Yeager’s List

The story so far:
Led by James Williams, a group of 24 or more men rode out from Nevada City on December 23, 1863, to track down Aleck Carter, whom George Ives had accused from the scaffold of being Nicholas Tbalt’s murderer. Although they did not find Carter (see January 27, 2017 issue of this newsletter), they returned with proof that an organized gang was responsible for about 100 murders in the region.
This proof is known as “Yeager’s List.”

It has been controversial almost from the start.

Yeager’s List*
Perhaps with his death immediately upon him, Erastus (”Red”) Yeager wanted to square himself with other men, and with God, before he died. We’ll never know for sure.
In any event, he seems to have made a full and complete confession. His list not only names the gang members, but defines their roles in the organization.

    I have added the crimes they were convicted for, as far as I have found them up to now, and the dates and places of their hangings.
  • Henry Plummer, Chief. Attempted armed robberies of Samuel T. Hauser and Nathaniel P. Langford, November 14, 1863, and of young Henry Tilden; murdered Jack Cleveland, ordered Dillingham murdered. Hanged at Bannack, January 10, 1864.
  • Bill Bunton, second in command, co-owner of Rattlesnake Ranch, stool pigeon. Deer Lodge Valley, January 19, 1864.
  • Frank Parish, roadster** and horse-thief, co-owner of Rattlesnake Ranch. Hanged with four others at Virginia City, January 14, 1864.
  • George Brown, secretary. Hanged at Laurin’s with Erastus “Red” Yeager./li>
  • Hayes Lyons, roadster. Helped murder D. H. Dillingham, June 30, 1863. Hanged with four others at Virginia City, January 14, 1864.
  • Sam Bunton, roadster. Left the country. His fate is not known — to me, at least.
  • Cyrus Skinner, roadster, fence, spy. Murderer of Bannack Indian named Old Snag, uncle of Robert Dempsey’s wife. Hanged at Hell Gate (Missoula) January 25, 1864.
  • George Ives, roadster. Murderer of Nicholas Tbalt. Armed robbery of Samuel T. Hauser and Nathaniel P. Langford, November 14, 1863; recognized during robbery of Leroy Southmayde. Hanged at Nevada City, December 21, 1863.
  • Steven Marshland, roadster. Attempted robbery of Milt Moody’s wagon train, early December 1863. Hanged at Big Hole Ranch, January 16, 1864.
  • Dutch John Wagner, roadster. Attempted robbery of Milt Moody’s wagon train, early December 1863. Hanged January 11, 1864.
  • Aleck Carter, roadster. Accused of Nicholas Tbalt’s murder by George Ives. Accessory before and after Nicholas Tbalt’s murder. Hanged at Hell Gate (Missoula) January 25, 1864.
  • Whiskey Bill Graves, roadster. Recognized during armed robbery of Leroy Southmayde. Hanged at Fort Owens, January 26, 1864.
  • George Shears, roadster and horse-thief. Hanged at Frenchtown, January 24, 1864.
  • Johnny Cooper, roadster. A “lieutenant of the gang” (Dimsdale). Wanted for murderer and escaping arrest. Hanged at Hell Gate (Missoula) January 25, 1864.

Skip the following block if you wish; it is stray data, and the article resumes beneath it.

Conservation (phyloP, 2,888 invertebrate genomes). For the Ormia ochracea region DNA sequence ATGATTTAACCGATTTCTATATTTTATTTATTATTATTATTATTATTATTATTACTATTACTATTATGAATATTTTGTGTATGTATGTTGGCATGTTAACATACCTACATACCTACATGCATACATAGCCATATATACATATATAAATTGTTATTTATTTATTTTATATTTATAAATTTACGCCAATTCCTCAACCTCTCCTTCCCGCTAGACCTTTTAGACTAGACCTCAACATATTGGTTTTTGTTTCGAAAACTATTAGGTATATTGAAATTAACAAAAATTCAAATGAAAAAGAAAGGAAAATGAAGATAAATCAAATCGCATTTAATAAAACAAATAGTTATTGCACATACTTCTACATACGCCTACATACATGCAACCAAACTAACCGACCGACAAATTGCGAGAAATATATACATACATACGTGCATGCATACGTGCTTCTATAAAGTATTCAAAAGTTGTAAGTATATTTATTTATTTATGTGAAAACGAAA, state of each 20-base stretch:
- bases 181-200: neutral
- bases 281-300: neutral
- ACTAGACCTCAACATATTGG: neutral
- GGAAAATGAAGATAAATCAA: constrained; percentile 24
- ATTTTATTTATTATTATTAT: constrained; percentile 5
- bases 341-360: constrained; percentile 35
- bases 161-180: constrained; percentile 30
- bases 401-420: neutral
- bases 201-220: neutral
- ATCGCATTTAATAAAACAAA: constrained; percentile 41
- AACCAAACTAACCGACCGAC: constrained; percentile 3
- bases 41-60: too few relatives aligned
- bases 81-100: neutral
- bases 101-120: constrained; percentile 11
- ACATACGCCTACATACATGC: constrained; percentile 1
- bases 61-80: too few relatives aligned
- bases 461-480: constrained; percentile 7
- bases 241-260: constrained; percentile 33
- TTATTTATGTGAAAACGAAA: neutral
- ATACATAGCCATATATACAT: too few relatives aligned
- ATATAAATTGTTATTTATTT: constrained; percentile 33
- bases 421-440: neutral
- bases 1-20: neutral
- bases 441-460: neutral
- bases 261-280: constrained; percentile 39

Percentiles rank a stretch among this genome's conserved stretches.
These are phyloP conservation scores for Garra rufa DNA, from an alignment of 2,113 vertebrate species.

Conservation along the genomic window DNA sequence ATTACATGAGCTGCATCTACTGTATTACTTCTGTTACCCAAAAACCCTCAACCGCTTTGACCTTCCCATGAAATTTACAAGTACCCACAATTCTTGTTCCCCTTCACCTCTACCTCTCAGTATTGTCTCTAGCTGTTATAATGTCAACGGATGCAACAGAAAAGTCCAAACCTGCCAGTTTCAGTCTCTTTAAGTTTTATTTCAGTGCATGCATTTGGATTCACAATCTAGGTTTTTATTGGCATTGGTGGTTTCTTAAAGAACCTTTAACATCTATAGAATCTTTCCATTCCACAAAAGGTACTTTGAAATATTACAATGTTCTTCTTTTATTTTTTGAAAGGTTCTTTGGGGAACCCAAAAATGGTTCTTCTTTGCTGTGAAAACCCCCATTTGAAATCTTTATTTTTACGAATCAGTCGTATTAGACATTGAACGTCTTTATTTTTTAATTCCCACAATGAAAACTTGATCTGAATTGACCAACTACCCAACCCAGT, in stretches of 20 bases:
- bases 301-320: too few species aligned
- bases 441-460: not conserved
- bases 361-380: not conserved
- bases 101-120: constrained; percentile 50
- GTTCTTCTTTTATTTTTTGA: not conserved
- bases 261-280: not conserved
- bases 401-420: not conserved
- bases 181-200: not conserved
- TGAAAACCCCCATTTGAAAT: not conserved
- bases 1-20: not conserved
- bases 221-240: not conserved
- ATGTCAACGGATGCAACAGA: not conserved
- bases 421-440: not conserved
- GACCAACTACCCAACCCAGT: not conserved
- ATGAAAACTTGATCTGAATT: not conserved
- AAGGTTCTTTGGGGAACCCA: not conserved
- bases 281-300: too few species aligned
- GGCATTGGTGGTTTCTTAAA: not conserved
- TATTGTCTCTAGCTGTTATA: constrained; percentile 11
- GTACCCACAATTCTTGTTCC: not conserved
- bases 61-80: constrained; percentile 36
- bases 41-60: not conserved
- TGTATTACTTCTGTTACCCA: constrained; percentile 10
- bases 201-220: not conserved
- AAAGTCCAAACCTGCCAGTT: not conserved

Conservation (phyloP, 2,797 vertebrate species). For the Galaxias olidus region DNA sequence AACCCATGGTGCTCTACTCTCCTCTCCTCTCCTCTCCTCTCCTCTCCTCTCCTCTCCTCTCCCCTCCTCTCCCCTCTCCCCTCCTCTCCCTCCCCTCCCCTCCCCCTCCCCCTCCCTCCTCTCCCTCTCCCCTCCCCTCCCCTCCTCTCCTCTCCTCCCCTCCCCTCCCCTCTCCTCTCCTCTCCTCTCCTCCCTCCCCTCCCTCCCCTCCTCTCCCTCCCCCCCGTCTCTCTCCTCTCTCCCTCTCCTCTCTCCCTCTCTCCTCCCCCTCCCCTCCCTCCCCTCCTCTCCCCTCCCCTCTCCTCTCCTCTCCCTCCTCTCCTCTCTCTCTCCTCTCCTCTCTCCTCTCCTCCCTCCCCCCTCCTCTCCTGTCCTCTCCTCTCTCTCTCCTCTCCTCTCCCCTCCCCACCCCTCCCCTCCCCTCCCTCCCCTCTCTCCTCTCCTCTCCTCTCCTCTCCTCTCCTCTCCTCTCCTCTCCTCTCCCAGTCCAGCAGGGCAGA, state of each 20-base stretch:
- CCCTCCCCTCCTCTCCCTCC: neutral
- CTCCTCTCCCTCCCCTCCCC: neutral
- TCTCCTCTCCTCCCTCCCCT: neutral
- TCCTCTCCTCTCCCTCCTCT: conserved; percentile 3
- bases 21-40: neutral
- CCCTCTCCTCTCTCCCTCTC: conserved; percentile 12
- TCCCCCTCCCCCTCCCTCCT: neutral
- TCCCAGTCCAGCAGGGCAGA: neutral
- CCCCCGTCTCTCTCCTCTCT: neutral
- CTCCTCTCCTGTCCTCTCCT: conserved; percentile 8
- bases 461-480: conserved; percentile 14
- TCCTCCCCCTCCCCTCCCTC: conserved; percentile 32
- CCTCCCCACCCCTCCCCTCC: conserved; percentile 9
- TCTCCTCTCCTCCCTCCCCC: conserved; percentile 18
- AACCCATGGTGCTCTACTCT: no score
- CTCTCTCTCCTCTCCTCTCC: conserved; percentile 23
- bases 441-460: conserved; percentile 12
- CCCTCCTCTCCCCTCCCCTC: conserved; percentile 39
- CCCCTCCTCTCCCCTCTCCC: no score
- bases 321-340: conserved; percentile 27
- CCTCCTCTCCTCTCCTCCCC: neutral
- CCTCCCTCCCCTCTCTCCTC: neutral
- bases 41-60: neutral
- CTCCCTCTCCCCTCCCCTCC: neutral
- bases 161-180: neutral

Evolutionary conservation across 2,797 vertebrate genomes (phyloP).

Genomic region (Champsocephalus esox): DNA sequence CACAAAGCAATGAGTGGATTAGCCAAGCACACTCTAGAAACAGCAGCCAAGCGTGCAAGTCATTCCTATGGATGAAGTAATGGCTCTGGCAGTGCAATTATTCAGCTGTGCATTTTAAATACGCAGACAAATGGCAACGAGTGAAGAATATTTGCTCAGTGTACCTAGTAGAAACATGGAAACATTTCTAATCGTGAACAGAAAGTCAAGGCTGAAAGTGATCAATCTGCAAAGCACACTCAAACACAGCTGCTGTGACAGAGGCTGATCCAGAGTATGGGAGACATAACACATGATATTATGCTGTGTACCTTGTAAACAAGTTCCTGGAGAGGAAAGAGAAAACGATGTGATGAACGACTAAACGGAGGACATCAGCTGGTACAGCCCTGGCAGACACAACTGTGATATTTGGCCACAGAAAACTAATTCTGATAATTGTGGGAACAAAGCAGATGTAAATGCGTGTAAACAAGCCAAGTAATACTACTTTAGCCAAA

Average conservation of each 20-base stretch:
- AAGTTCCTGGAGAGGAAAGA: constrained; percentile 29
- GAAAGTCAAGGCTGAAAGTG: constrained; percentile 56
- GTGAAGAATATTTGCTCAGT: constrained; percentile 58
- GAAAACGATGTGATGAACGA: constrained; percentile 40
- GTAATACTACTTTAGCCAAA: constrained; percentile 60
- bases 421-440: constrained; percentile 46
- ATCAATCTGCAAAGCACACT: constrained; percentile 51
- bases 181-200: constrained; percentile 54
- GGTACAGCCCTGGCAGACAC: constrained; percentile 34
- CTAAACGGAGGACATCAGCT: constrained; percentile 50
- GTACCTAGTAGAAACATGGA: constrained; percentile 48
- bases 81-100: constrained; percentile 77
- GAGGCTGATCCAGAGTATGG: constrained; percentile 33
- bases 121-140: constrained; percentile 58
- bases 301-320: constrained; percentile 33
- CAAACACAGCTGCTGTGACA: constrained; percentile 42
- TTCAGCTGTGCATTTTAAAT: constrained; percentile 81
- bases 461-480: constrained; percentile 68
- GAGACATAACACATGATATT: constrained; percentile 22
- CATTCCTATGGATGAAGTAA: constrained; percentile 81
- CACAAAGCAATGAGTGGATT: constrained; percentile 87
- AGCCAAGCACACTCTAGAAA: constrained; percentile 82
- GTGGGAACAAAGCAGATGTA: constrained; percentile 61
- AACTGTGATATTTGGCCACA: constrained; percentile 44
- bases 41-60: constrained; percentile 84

• Buck Stinson, roadster. Helped murder D. H. Dillingham, June 30, 1863. Attempted armed robbery of Samuel T. Hauser and Nathaniel P. Langford, November 14, 1863. Hanged at Bannack January 10, 1864.
  • Ned Ray, council-room keeper at Bannack City. Attempted armed robbery of Samuel T. Hauser and Nathaniel P. Langford, November 14, 1863. Hanged at Bannack, January 10, 1864.
  • Mexican Frank, roadster.
  • Bob Zachary, roadster. Refused to participate in Magruder murder, but did not warn Magruder. Recognized during attempted robbery of Leroy Southmayde. Hanged at Hell Gate (Missoula) January 25, 1864.
  • Boone Helm, roadster. Hanged with four others at Virginia City, January 14, 1864.
  • Club-Foot George Lane, roadster. Spy, marked stagecoaches for targeting. His ride to Bannack to get Henry Plummer also implicated him as one of the gang. Hanged with four others at Virginia City, January 14, 1864.
  • Bill Hunter, roadster and telegraph man. Hanged at Gallatin Valley, February 3, 1864.
  • George Lowry, roadster. Tried, convicted of murder of Lloyd Magruder in Idaho, on evidence of Billy Page. Hanged March 4, 1864, in Lewiston.
  • Billy Page, roadster (turned state’s evidence in the Magruder murder). Cowered in his blankets while Magruder and his men during the murders.
  • “Doc” Howard, roadster. Tried, convicted of murder of Lloyd Magruder in Idaho, on evidence of Billy Page. Hanged March 4, 1864, in Lewiston.
  • Jem Romaine, roadster. Tried, convicted of murder of Lloyd Magruder in Idaho, on evidence of Billy Page. Hanged March 4, 1864, in Lewiston.
  • Billy Terwiliger, roadster.
  • Gad Moore, roadster. Banished winter 1863. Fled the country again.

Next time, March 15, 2017. Yeager’s List, part II. Why it remains controversial.

Notes:
* Montana Post, November 25, 1865, page 4. Thomas Josiah Dimsdale’s The Vigilantes of Montana was first published as a serial in the weekly Montana Post from August 26, 1865, through March 24, 1866. Its publication in pamphlet form was announced on October 6, 1866, two weeks after Dimsdale’s death at age 35 on September 22, 1866, from tuberculosis. Its publication as a book was announced on December 8, 1866, by D. W. Tilton & Co. The price per copy was $2.00 in dust or $2.25 in greenbacks. The Vigilantes of Montana is the first book to be published in Montana.
** “Roadster”: a man who held up travelers on the road, a road agent, or outlaw.

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